Displaying items by tag: States
The counseling profession has struggled with barriers to delivering mental health services to clients across state lines since the conception of licensure law. Most states require counselors to be licensed in the state where the client resides. This means clients have to find a new counselor if they move out of state. It also limits telehealth options for many clients.
To address this dilemma the American Counseling Association (ACA) – in collaboration with the National Center for Interstate Compacts (NCIC) – has been working on an interstate licensure compact. This compact would create licensure portability for professional counselors – creating a way for counselors to practice in multiple states.
To explore what the interstate compact would mean for counselors, Raymond Barrett, CEO of the Telehealth Certification Institute (TCI), interviewed Dr. Lynn Linde, chief knowledge and learning officer at ACA.
The jurisdictional structure of the counseling profession has hampered counselors and their clients for decades. Differing state licensure requirements associated with educational coursework, supervision hours, and professional examinations have fragmented the profession since the founding of the American Counseling Association (ACA) in 1952 and continue to impact counselors. An easy, straightforward answer to this dilemma has eluded industry decision-makers for years, but a professional reformation is underway—set in motion by a three-year investigative study, true portability for counselors is possible.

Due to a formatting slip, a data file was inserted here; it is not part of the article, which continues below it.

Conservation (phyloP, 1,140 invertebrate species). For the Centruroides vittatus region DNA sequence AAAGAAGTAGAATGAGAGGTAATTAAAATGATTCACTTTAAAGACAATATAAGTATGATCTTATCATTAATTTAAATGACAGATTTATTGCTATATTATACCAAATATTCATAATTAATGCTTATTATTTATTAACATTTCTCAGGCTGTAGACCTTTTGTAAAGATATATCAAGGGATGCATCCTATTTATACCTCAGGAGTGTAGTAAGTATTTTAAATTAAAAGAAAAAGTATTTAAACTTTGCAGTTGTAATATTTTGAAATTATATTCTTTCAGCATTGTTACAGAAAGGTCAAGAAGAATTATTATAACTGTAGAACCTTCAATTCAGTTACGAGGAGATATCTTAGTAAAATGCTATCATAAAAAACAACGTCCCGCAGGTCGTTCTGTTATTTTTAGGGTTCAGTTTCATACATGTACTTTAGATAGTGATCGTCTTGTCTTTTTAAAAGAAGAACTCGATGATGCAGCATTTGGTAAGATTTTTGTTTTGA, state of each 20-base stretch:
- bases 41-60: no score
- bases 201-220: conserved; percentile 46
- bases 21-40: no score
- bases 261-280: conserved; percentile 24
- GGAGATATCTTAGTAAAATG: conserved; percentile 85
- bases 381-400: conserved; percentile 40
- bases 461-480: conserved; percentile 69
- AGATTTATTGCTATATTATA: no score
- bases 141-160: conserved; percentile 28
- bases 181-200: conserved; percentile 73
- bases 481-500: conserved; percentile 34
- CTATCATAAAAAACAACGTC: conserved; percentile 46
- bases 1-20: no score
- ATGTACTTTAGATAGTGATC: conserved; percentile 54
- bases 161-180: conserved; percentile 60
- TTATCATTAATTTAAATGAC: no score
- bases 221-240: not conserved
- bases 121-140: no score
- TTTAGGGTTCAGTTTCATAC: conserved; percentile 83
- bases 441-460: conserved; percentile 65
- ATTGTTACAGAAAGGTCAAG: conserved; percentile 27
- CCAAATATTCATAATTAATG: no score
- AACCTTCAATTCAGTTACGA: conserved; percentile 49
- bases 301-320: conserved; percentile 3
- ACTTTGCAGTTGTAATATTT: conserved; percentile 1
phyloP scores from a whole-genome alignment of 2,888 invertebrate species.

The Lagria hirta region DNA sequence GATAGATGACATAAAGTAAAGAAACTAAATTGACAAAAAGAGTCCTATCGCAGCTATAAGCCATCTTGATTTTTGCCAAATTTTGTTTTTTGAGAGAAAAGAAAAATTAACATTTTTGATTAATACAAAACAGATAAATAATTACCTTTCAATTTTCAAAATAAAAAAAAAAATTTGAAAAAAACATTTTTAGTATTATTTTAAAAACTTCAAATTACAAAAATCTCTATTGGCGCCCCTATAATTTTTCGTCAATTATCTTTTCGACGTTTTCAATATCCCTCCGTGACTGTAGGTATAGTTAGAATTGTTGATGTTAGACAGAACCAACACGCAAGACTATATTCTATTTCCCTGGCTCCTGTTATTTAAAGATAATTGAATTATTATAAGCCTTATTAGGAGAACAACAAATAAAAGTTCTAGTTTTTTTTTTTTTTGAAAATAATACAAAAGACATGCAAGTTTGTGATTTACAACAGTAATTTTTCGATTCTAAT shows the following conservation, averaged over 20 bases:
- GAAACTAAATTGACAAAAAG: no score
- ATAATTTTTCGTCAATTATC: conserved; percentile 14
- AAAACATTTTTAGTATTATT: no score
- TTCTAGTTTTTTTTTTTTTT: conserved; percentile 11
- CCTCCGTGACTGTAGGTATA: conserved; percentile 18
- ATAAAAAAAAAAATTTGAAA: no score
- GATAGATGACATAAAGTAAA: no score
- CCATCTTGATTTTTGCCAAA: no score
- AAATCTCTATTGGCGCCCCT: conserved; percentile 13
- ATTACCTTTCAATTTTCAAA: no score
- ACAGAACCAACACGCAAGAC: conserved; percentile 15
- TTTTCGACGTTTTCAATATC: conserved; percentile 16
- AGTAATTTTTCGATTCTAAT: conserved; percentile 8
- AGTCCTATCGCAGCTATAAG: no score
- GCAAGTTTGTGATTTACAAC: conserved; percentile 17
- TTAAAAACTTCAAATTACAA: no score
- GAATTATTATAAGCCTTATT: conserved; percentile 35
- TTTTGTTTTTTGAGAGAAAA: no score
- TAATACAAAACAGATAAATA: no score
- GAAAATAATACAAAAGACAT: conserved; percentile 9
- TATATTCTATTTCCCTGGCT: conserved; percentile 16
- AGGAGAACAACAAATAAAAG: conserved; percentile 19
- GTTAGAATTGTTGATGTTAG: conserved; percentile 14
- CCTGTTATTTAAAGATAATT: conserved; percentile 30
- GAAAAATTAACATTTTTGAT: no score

As the COVID-19 pandemic hit, telehealth became a necessity for many communities across the United States as a means of mitigating the risk of virus transmission and accessing healthcare in a timely manner. Telehealth has expanded access to healthcare in many communities across the country which previously lacked access to such healthcare, including Native communities. On April 8, 2020, the Indian Health Service (IHS) announced an expansion of telehealth across all facilities.
The healthcare industry is taking a simple and effective step in protecting its nurse workforce: listening to and allying with their needs. Groups like the National Council of State Boards of Nursing (NCSBN) have put pieces in place to enhance the work-life balance of advanced practice registered nurses (APRN). The APRN compact, influenced by a big legislative push from the NCSBN, is restructuring how patients are treated across the U.S. The compact has opened a new channel for multi-state practice for nurses licensed in a state that has signed the agreement.
In early 2019, the Georgia Senate passed two bills addressing telehealth and telemedicine. Both bills address comprehensive healthcare reform in order to reduce costs, increase access, and enhance quality care for Georgia residents. Since 2006, the state of Georgia has addressed telehealth parity law, and continued to address the need and coordination of telehealth care. The most recent bills (Senate Bill 115 and Senate Bill 118) continue to demonstrate how Georgia legislature has updated and revised existing laws.